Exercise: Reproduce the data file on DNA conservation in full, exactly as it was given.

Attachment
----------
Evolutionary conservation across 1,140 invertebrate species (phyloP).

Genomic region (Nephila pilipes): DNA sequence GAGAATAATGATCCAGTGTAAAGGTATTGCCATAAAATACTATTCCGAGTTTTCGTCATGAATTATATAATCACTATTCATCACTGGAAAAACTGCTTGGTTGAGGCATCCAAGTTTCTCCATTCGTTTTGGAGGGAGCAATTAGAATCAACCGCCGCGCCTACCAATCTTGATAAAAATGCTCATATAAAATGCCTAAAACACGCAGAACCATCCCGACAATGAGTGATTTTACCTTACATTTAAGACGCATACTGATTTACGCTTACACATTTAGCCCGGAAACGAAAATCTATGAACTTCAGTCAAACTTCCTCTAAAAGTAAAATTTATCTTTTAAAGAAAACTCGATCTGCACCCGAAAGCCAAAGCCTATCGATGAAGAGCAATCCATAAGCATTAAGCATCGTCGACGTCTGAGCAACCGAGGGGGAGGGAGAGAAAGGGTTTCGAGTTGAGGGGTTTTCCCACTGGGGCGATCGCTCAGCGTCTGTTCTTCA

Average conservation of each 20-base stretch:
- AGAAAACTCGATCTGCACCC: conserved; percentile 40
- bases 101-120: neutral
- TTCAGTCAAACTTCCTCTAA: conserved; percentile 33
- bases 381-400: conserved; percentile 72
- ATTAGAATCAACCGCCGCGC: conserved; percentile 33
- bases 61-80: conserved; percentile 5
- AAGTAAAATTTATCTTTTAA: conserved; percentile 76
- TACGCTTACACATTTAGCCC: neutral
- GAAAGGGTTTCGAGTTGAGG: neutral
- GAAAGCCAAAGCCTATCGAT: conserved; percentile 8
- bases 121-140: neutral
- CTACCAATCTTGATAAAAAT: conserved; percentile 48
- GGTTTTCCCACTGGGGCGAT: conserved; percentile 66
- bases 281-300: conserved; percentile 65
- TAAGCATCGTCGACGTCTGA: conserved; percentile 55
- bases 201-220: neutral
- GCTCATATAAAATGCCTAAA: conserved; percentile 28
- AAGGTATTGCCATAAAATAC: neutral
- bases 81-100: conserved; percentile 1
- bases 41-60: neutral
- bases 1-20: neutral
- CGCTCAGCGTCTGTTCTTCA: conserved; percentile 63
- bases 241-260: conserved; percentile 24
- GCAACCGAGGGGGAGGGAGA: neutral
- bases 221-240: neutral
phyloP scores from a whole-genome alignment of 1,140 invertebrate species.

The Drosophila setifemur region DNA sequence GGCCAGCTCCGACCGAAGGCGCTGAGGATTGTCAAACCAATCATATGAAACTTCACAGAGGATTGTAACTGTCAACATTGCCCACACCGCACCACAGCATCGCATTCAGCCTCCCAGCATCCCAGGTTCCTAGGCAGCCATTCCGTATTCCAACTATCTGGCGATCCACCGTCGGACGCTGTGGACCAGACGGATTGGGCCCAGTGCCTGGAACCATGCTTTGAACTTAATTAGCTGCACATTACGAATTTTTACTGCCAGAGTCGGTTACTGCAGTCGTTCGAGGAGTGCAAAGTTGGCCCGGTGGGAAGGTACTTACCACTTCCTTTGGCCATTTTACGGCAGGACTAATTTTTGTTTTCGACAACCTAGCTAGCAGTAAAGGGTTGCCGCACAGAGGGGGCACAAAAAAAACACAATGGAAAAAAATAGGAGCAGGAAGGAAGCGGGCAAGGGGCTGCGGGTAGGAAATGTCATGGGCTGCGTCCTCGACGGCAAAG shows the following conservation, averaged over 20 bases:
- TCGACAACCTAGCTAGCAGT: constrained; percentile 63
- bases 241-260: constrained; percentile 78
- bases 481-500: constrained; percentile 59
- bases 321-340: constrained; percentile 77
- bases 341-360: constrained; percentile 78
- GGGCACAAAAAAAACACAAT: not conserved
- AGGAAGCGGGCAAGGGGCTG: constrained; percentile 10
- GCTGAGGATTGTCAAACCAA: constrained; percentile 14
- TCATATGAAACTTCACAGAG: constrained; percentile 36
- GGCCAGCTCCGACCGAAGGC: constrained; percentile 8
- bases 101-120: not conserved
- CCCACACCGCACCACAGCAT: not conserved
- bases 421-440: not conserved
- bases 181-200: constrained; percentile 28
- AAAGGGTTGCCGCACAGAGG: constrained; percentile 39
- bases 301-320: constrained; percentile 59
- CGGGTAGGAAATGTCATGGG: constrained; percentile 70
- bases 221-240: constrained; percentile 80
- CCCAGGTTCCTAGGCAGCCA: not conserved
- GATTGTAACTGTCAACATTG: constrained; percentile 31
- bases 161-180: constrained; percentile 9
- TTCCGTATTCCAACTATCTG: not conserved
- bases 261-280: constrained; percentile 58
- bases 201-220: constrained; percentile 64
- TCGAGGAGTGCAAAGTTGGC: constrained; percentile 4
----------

Evolutionary conservation across 1,140 invertebrate species (phyloP).

Genomic region (Nephila pilipes): DNA sequence GAGAATAATGATCCAGTGTAAAGGTATTGCCATAAAATACTATTCCGAGTTTTCGTCATGAATTATATAATCACTATTCATCACTGGAAAAACTGCTTGGTTGAGGCATCCAAGTTTCTCCATTCGTTTTGGAGGGAGCAATTAGAATCAACCGCCGCGCCTACCAATCTTGATAAAAATGCTCATATAAAATGCCTAAAACACGCAGAACCATCCCGACAATGAGTGATTTTACCTTACATTTAAGACGCATACTGATTTACGCTTACACATTTAGCCCGGAAACGAAAATCTATGAACTTCAGTCAAACTTCCTCTAAAAGTAAAATTTATCTTTTAAAGAAAACTCGATCTGCACCCGAAAGCCAAAGCCTATCGATGAAGAGCAATCCATAAGCATTAAGCATCGTCGACGTCTGAGCAACCGAGGGGGAGGGAGAGAAAGGGTTTCGAGTTGAGGGGTTTTCCCACTGGGGCGATCGCTCAGCGTCTGTTCTTCA

Average conservation of each 20-base stretch:
- AGAAAACTCGATCTGCACCC: conserved; percentile 40
- bases 101-120: neutral
- TTCAGTCAAACTTCCTCTAA: conserved; percentile 33
- bases 381-400: conserved; percentile 72
- ATTAGAATCAACCGCCGCGC: conserved; percentile 33
- bases 61-80: conserved; percentile 5
- AAGTAAAATTTATCTTTTAA: conserved; percentile 76
- TACGCTTACACATTTAGCCC: neutral
- GAAAGGGTTTCGAGTTGAGG: neutral
- GAAAGCCAAAGCCTATCGAT: conserved; percentile 8
- bases 121-140: neutral
- CTACCAATCTTGATAAAAAT: conserved; percentile 48
- GGTTTTCCCACTGGGGCGAT: conserved; percentile 66
- bases 281-300: conserved; percentile 65
- TAAGCATCGTCGACGTCTGA: conserved; percentile 55
- bases 201-220: neutral
- GCTCATATAAAATGCCTAAA: conserved; percentile 28
- AAGGTATTGCCATAAAATAC: neutral
- bases 81-100: conserved; percentile 1
- bases 41-60: neutral
- bases 1-20: neutral
- CGCTCAGCGTCTGTTCTTCA: conserved; percentile 63
- bases 241-260: conserved; percentile 24
- GCAACCGAGGGGGAGGGAGA: neutral
- bases 221-240: neutral
phyloP scores from a whole-genome alignment of 1,140 invertebrate species.

The Drosophila setifemur region DNA sequence GGCCAGCTCCGACCGAAGGCGCTGAGGATTGTCAAACCAATCATATGAAACTTCACAGAGGATTGTAACTGTCAACATTGCCCACACCGCACCACAGCATCGCATTCAGCCTCCCAGCATCCCAGGTTCCTAGGCAGCCATTCCGTATTCCAACTATCTGGCGATCCACCGTCGGACGCTGTGGACCAGACGGATTGGGCCCAGTGCCTGGAACCATGCTTTGAACTTAATTAGCTGCACATTACGAATTTTTACTGCCAGAGTCGGTTACTGCAGTCGTTCGAGGAGTGCAAAGTTGGCCCGGTGGGAAGGTACTTACCACTTCCTTTGGCCATTTTACGGCAGGACTAATTTTTGTTTTCGACAACCTAGCTAGCAGTAAAGGGTTGCCGCACAGAGGGGGCACAAAAAAAACACAATGGAAAAAAATAGGAGCAGGAAGGAAGCGGGCAAGGGGCTGCGGGTAGGAAATGTCATGGGCTGCGTCCTCGACGGCAAAG shows the following conservation, averaged over 20 bases:
- TCGACAACCTAGCTAGCAGT: constrained; percentile 63
- bases 241-260: constrained; percentile 78
- bases 481-500: constrained; percentile 59
- bases 321-340: constrained; percentile 77
- bases 341-360: constrained; percentile 78
- GGGCACAAAAAAAACACAAT: not conserved
- AGGAAGCGGGCAAGGGGCTG: constrained; percentile 10
- GCTGAGGATTGTCAAACCAA: constrained; percentile 14
- TCATATGAAACTTCACAGAG: constrained; percentile 36
- GGCCAGCTCCGACCGAAGGC: constrained; percentile 8
- bases 101-120: not conserved
- CCCACACCGCACCACAGCAT: not conserved
- bases 421-440: not conserved
- bases 181-200: constrained; percentile 28
- AAAGGGTTGCCGCACAGAGG: constrained; percentile 39
- bases 301-320: constrained; percentile 59
- CGGGTAGGAAATGTCATGGG: constrained; percentile 70
- bases 221-240: constrained; percentile 80
- CCCAGGTTCCTAGGCAGCCA: not conserved
- GATTGTAACTGTCAACATTG: constrained; percentile 31
- bases 161-180: constrained; percentile 9
- TTCCGTATTCCAACTATCTG: not conserved
- bases 261-280: constrained; percentile 58
- bases 201-220: constrained; percentile 64
- TCGAGGAGTGCAAAGTTGGC: constrained; percentile 4